But what happened to our poster?  Was it "solid" or not, bought or not?
« Last Edit: March 17, 2019, 12:31:52 pm by ringoism »


mike_bike_kite

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Reply #38 on: March 17, 2019, 04:18:34 pm
The fuel pumps are cooled by the fuel they sit in. If you let the fuel run low then the pump doesn't get any cooling and subsequently burns out. I guess it happens in India more often than in the rest of the world simply because it's hotter there and perhaps folk don't mind letting the fuel levels run a little low before refilling.
2018 Pegasus + NC750X + Vespa GT & GTS


gizzo

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Reply #39 on: March 17, 2019, 05:44:27 pm
I once did 10,000 klm on one bike and it ran well so I thought I got a pretty good run out of it!

Really?  Which one, and why'd you sell it? 
(I did 4500km on my bike last week.  Big week but fun).
simon from south Australia
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wildbill

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Reply #40 on: March 17, 2019, 05:54:30 pm
I actually did 10,000 on a tan c5 I had till one day I was out riding with a guy on a Harley and he walked over and looked at the bike and said-it looks like it has an oil leak in the lower cylinder head-which it had and I hadn't noticed it.
so rather than take it back to the shop to get fixed I sold it and bought another new one and unfortunately that was a mistake as it was a very good very low vibration free bike...lol
unlike the next purchase ...lol
2011 C5 black/chrome
2012 C5 maroon/chrome 
2013 B5 black
2014  gt
2014 C5 tan
2015 black/chrome
2015 dispatch
2016 lagoon blue 500
2016  ash white 350
2017 graphite/chrome 500
2018 gun metal grey 500
2018 C5 Pegasus 500
2017 C5 Redditch 50
2018 C5 gun metal grey
2019 650 interceptor


gizzo

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Reply #41 on: March 17, 2019, 06:23:08 pm
Sigh...
I had a go on a mate's new interceptor the other day.. I reckon that could be a bike for life, if it's reliable. Damn the motor is smooth.
simon from south Australia
Continental GT
Pantah
Monster
DR250
Honda C90
TRX850
DRZ400SM


wildbill

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Reply #42 on: March 17, 2019, 09:41:09 pm
could just be...lol if at a later date I decide to go back I might still go a chrome. hard to say there! at the moment I been thinking. I thought about a Himalayan for a few days but that was about it and decided I wont take the risk of being caught down a back road and having to do a walk out.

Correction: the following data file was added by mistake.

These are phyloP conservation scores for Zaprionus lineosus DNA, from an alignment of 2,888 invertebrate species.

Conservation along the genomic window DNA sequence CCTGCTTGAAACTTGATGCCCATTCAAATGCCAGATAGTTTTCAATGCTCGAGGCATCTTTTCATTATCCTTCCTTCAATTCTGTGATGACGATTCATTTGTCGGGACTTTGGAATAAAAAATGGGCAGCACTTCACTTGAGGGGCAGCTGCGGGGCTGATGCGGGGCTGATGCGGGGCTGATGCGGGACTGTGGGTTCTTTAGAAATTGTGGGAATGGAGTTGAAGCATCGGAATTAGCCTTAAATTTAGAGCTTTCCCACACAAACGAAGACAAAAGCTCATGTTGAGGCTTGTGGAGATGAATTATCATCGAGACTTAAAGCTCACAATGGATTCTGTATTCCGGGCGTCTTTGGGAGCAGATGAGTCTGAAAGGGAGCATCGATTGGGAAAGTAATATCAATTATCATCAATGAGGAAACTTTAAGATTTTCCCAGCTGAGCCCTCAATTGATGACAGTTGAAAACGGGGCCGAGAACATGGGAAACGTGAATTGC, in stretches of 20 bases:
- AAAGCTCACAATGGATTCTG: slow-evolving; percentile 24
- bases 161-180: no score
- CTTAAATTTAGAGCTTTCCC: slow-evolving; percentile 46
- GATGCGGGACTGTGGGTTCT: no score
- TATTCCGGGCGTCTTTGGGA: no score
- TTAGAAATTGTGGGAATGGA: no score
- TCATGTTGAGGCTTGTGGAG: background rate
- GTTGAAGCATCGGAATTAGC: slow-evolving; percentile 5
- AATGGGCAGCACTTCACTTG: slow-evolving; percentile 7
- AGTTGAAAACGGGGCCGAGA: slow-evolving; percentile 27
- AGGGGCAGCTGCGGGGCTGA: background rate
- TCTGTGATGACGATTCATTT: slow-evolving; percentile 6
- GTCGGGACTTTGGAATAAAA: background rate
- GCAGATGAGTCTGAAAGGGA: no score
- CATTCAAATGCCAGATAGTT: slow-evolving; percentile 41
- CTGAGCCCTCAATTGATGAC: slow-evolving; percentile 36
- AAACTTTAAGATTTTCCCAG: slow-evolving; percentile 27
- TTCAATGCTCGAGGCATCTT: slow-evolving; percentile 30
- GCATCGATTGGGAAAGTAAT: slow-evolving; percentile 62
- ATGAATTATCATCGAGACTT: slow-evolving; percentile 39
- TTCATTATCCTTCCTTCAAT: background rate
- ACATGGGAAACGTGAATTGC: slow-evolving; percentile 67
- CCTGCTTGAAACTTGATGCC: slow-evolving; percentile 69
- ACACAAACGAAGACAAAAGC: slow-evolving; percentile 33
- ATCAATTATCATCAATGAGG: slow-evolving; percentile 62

any day now I think I will buy a new 019 Kawasaki x300 versys or Yamaha xt 250
not sure which bike yet but I do know I will be buying something soon.
I want a bike if I strike a problem I can just go locally to the shop and say can you fix this! not one I have to decide what to do about it and the only choice is a 500 klm cart off in the van for the fix
lucky for me the c5 is running fine....lol
2011 C5 black/chrome
2012 C5 maroon/chrome 
2013 B5 black
2014  gt
2014 C5 tan
2015 black/chrome
2015 dispatch
2016 lagoon blue 500
2016  ash white 350
2017 graphite/chrome 500
2018 gun metal grey 500
2018 C5 Pegasus 500
2017 C5 Redditch 50
2018 C5 gun metal grey
2019 650 interceptor


Warwick

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Reply #43 on: March 18, 2019, 01:45:53 am
Wildbill. The new Triumph Speed twin looks the goods and with the Thruxton engine it should go too. If you want low seat height the Indian scout is also a nice bike. What about a Suzuki bandit of similar?
2007 Bullet, 1999 Lightning, 1994 Honda CBR1000f, 2010 Honda VFR1200f, 2007 Kawasaki GPX 250


GlennF

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Reply #44 on: March 18, 2019, 09:51:51 pm
Sigh...
I had a go on a mate's new interceptor the other day.. I reckon that could be a bike for life, if it's reliable. Damn the motor is smooth.

I had my shaft drive XJ900 for 26 years. Only got rid of it because the tank rusted out and it was impossible to replace.